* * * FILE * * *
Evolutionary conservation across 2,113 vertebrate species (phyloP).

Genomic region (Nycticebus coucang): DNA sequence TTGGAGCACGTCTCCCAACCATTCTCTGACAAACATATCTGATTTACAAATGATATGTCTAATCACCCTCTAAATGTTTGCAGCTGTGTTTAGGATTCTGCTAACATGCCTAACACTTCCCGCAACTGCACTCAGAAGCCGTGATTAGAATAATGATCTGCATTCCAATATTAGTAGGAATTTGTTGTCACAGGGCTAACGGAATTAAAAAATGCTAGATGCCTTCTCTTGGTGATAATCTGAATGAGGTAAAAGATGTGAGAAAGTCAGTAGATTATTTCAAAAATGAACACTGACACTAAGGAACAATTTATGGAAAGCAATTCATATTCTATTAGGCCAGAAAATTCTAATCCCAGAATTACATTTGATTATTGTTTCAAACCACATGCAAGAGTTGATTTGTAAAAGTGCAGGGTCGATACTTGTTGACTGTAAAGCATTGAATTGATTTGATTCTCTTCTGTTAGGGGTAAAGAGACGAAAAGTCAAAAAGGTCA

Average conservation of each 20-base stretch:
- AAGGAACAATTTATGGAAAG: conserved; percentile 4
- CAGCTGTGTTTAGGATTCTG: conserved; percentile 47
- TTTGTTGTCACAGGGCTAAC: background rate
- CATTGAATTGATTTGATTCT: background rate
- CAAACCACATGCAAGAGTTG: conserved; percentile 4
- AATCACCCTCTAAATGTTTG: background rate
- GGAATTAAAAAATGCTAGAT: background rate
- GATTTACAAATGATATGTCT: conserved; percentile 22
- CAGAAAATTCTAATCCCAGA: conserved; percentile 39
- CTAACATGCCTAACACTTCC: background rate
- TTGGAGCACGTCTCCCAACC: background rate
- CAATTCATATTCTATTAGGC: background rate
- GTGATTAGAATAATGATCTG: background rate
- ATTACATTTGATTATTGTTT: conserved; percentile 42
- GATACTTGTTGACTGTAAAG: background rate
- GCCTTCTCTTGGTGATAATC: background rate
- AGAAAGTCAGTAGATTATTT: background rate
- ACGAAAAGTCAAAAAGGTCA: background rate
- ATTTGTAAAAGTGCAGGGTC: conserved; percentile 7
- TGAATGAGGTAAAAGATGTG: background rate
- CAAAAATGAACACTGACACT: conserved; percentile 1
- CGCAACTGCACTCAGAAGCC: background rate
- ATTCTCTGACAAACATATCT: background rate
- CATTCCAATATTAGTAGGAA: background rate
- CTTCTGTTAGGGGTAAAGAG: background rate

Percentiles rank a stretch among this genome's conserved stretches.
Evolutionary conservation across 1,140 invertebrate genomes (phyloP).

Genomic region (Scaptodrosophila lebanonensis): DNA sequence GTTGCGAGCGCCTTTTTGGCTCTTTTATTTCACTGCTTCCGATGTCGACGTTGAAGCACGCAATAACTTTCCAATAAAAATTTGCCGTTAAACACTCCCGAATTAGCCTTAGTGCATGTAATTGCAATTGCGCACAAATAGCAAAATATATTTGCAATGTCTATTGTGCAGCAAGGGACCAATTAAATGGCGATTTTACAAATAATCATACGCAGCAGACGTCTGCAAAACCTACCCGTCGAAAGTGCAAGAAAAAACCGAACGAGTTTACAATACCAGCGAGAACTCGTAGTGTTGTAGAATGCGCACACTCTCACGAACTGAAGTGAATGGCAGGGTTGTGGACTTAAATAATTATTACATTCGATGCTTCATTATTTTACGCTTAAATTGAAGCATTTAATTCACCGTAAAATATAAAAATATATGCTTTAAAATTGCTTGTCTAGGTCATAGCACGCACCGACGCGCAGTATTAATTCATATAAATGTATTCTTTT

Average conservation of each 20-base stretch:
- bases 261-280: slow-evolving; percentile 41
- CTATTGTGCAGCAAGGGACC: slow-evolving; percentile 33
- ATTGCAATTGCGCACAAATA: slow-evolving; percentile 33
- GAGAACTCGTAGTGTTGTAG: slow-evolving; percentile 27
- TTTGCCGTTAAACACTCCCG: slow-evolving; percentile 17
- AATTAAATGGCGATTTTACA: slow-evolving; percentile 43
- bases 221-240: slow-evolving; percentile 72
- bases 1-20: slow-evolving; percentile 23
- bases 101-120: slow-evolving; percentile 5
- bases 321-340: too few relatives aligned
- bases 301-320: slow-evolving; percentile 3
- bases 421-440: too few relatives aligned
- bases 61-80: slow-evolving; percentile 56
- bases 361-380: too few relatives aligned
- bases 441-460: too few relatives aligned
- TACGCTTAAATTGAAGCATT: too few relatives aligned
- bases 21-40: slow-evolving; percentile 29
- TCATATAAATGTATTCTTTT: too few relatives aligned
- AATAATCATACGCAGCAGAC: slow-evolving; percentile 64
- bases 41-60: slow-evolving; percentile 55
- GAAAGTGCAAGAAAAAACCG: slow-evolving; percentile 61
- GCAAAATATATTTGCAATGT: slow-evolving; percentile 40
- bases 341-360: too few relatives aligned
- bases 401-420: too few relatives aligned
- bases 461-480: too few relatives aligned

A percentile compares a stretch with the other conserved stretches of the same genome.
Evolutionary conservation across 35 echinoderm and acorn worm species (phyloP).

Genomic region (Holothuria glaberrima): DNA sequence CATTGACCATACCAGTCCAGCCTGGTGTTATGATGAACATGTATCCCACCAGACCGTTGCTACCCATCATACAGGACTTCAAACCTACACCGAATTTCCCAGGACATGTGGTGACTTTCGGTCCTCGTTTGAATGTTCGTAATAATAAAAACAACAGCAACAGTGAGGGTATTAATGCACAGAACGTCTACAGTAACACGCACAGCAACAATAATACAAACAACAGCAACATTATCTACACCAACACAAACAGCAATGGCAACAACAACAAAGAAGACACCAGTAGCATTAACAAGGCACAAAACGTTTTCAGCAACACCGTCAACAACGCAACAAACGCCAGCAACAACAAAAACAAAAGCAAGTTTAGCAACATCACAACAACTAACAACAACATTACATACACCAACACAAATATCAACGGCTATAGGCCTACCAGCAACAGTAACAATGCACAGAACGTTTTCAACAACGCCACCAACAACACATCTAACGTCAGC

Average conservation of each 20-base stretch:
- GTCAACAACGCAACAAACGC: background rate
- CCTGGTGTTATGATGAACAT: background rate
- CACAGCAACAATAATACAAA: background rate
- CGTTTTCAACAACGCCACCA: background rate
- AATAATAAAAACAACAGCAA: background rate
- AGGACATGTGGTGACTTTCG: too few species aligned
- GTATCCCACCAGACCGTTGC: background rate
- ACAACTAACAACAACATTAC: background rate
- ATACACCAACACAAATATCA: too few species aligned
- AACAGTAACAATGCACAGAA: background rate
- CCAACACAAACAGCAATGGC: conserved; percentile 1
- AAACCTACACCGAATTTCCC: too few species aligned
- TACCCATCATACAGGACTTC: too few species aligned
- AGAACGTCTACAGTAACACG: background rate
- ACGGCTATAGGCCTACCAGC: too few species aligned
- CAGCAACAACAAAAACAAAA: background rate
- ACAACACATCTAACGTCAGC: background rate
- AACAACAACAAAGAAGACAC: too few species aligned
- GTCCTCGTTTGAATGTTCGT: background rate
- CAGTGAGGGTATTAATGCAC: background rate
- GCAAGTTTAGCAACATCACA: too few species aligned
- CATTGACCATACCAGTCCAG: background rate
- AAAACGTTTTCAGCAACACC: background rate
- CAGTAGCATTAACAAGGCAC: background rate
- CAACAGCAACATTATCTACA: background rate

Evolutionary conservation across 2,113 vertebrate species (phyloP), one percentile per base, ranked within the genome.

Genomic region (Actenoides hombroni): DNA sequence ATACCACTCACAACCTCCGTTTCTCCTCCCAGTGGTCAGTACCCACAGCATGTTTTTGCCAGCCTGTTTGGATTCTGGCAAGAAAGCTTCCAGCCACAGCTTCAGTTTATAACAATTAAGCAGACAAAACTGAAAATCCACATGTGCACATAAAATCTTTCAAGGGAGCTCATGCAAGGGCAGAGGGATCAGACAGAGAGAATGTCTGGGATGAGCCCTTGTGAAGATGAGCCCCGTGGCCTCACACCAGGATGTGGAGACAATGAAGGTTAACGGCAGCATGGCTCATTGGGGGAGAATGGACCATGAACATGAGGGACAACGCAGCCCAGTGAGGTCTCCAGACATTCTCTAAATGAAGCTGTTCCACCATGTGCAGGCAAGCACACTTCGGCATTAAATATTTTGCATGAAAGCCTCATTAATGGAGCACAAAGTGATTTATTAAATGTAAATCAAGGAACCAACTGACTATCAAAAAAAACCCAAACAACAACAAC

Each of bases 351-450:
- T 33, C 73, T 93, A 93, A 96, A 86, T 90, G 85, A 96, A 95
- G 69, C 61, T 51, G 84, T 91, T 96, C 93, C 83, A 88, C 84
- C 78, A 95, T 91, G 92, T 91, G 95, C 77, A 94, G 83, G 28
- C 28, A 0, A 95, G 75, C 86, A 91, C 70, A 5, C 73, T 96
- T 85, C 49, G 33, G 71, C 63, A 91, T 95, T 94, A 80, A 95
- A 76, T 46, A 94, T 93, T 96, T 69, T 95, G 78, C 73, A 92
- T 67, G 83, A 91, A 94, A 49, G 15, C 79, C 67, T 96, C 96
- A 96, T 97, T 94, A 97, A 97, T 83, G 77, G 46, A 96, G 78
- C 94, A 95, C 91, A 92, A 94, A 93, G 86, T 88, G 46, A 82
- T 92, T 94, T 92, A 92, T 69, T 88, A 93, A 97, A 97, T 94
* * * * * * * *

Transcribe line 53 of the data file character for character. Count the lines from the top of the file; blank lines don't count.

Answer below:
- GAAAGTGCAAGAAAAAACCG: slow-evolving; percentile 61